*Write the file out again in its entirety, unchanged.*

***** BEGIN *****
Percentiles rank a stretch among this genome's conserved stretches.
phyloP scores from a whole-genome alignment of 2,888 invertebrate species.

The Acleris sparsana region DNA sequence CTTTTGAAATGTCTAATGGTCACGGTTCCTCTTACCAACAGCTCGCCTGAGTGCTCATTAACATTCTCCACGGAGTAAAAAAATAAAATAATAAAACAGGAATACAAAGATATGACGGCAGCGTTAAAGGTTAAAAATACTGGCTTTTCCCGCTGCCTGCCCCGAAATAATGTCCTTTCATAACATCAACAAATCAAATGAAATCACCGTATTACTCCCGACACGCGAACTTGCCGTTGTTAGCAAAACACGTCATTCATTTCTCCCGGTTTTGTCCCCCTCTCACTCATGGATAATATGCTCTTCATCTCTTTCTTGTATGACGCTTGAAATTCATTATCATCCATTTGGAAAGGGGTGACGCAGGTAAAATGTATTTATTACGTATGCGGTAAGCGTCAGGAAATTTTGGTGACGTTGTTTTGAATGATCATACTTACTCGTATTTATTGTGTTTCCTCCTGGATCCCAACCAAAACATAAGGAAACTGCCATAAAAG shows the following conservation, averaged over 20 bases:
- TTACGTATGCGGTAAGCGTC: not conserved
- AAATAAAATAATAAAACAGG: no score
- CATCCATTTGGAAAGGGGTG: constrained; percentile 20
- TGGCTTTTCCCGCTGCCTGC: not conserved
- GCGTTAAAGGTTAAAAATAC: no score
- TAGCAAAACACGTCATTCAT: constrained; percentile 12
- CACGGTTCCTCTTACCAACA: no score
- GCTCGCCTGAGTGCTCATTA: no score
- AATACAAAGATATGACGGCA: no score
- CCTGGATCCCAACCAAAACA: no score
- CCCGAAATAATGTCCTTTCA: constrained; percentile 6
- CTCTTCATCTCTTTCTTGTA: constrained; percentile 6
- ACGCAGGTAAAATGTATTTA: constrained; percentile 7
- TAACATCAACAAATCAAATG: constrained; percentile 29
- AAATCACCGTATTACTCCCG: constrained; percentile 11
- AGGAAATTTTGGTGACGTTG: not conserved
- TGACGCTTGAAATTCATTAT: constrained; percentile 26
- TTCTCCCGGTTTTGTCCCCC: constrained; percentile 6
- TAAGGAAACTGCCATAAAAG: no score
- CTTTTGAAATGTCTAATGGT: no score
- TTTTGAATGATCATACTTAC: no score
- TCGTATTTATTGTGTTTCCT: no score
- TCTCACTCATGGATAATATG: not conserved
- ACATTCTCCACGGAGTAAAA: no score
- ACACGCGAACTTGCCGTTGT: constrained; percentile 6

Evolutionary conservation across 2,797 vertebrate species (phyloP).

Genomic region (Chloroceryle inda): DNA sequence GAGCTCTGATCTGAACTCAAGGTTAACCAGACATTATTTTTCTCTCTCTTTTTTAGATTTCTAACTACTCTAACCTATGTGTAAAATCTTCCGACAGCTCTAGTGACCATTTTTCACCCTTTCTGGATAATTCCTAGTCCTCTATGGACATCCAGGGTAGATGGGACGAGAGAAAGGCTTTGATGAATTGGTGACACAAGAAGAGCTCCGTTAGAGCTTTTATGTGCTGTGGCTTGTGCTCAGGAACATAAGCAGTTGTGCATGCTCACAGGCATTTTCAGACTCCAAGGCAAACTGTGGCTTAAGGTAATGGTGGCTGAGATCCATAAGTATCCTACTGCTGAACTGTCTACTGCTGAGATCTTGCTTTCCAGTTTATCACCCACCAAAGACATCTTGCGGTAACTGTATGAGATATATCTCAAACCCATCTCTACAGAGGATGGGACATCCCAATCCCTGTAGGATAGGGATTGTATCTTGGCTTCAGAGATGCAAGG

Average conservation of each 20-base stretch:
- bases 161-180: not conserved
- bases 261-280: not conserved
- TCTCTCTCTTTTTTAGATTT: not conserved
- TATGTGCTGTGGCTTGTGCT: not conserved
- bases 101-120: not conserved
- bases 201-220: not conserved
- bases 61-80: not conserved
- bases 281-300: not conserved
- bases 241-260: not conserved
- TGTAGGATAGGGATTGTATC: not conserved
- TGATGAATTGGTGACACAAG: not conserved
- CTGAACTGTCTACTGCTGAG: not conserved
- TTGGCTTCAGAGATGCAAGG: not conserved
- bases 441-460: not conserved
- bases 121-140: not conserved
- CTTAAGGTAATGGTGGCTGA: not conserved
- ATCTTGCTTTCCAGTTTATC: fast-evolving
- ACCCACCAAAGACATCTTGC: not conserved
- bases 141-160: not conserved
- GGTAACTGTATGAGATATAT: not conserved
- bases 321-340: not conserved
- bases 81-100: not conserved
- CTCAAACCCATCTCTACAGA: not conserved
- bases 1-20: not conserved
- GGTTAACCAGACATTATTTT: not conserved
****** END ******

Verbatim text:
Percentiles rank a stretch among this genome's conserved stretches.
phyloP scores from a whole-genome alignment of 2,888 invertebrate species.

The Acleris sparsana region DNA sequence CTTTTGAAATGTCTAATGGTCACGGTTCCTCTTACCAACAGCTCGCCTGAGTGCTCATTAACATTCTCCACGGAGTAAAAAAATAAAATAATAAAACAGGAATACAAAGATATGACGGCAGCGTTAAAGGTTAAAAATACTGGCTTTTCCCGCTGCCTGCCCCGAAATAATGTCCTTTCATAACATCAACAAATCAAATGAAATCACCGTATTACTCCCGACACGCGAACTTGCCGTTGTTAGCAAAACACGTCATTCATTTCTCCCGGTTTTGTCCCCCTCTCACTCATGGATAATATGCTCTTCATCTCTTTCTTGTATGACGCTTGAAATTCATTATCATCCATTTGGAAAGGGGTGACGCAGGTAAAATGTATTTATTACGTATGCGGTAAGCGTCAGGAAATTTTGGTGACGTTGTTTTGAATGATCATACTTACTCGTATTTATTGTGTTTCCTCCTGGATCCCAACCAAAACATAAGGAAACTGCCATAAAAG shows the following conservation, averaged over 20 bases:
- TTACGTATGCGGTAAGCGTC: not conserved
- AAATAAAATAATAAAACAGG: no score
- CATCCATTTGGAAAGGGGTG: constrained; percentile 20
- TGGCTTTTCCCGCTGCCTGC: not conserved
- GCGTTAAAGGTTAAAAATAC: no score
- TAGCAAAACACGTCATTCAT: constrained; percentile 12
- CACGGTTCCTCTTACCAACA: no score
- GCTCGCCTGAGTGCTCATTA: no score
- AATACAAAGATATGACGGCA: no score
- CCTGGATCCCAACCAAAACA: no score
- CCCGAAATAATGTCCTTTCA: constrained; percentile 6
- CTCTTCATCTCTTTCTTGTA: constrained; percentile 6
- ACGCAGGTAAAATGTATTTA: constrained; percentile 7
- TAACATCAACAAATCAAATG: constrained; percentile 29
- AAATCACCGTATTACTCCCG: constrained; percentile 11
- AGGAAATTTTGGTGACGTTG: not conserved
- TGACGCTTGAAATTCATTAT: constrained; percentile 26
- TTCTCCCGGTTTTGTCCCCC: constrained; percentile 6
- TAAGGAAACTGCCATAAAAG: no score
- CTTTTGAAATGTCTAATGGT: no score
- TTTTGAATGATCATACTTAC: no score
- TCGTATTTATTGTGTTTCCT: no score
- TCTCACTCATGGATAATATG: not conserved
- ACATTCTCCACGGAGTAAAA: no score
- ACACGCGAACTTGCCGTTGT: constrained; percentile 6

Evolutionary conservation across 2,797 vertebrate species (phyloP).

Genomic region (Chloroceryle inda): DNA sequence GAGCTCTGATCTGAACTCAAGGTTAACCAGACATTATTTTTCTCTCTCTTTTTTAGATTTCTAACTACTCTAACCTATGTGTAAAATCTTCCGACAGCTCTAGTGACCATTTTTCACCCTTTCTGGATAATTCCTAGTCCTCTATGGACATCCAGGGTAGATGGGACGAGAGAAAGGCTTTGATGAATTGGTGACACAAGAAGAGCTCCGTTAGAGCTTTTATGTGCTGTGGCTTGTGCTCAGGAACATAAGCAGTTGTGCATGCTCACAGGCATTTTCAGACTCCAAGGCAAACTGTGGCTTAAGGTAATGGTGGCTGAGATCCATAAGTATCCTACTGCTGAACTGTCTACTGCTGAGATCTTGCTTTCCAGTTTATCACCCACCAAAGACATCTTGCGGTAACTGTATGAGATATATCTCAAACCCATCTCTACAGAGGATGGGACATCCCAATCCCTGTAGGATAGGGATTGTATCTTGGCTTCAGAGATGCAAGG

Average conservation of each 20-base stretch:
- bases 161-180: not conserved
- bases 261-280: not conserved
- TCTCTCTCTTTTTTAGATTT: not conserved
- TATGTGCTGTGGCTTGTGCT: not conserved
- bases 101-120: not conserved
- bases 201-220: not conserved
- bases 61-80: not conserved
- bases 281-300: not conserved
- bases 241-260: not conserved
- TGTAGGATAGGGATTGTATC: not conserved
- TGATGAATTGGTGACACAAG: not conserved
- CTGAACTGTCTACTGCTGAG: not conserved
- TTGGCTTCAGAGATGCAAGG: not conserved
- bases 441-460: not conserved
- bases 121-140: not conserved
- CTTAAGGTAATGGTGGCTGA: not conserved
- ATCTTGCTTTCCAGTTTATC: fast-evolving
- ACCCACCAAAGACATCTTGC: not conserved
- bases 141-160: not conserved
- GGTAACTGTATGAGATATAT: not conserved
- bases 321-340: not conserved
- bases 81-100: not conserved
- CTCAAACCCATCTCTACAGA: not conserved
- bases 1-20: not conserved
- GGTTAACCAGACATTATTTT: not conserved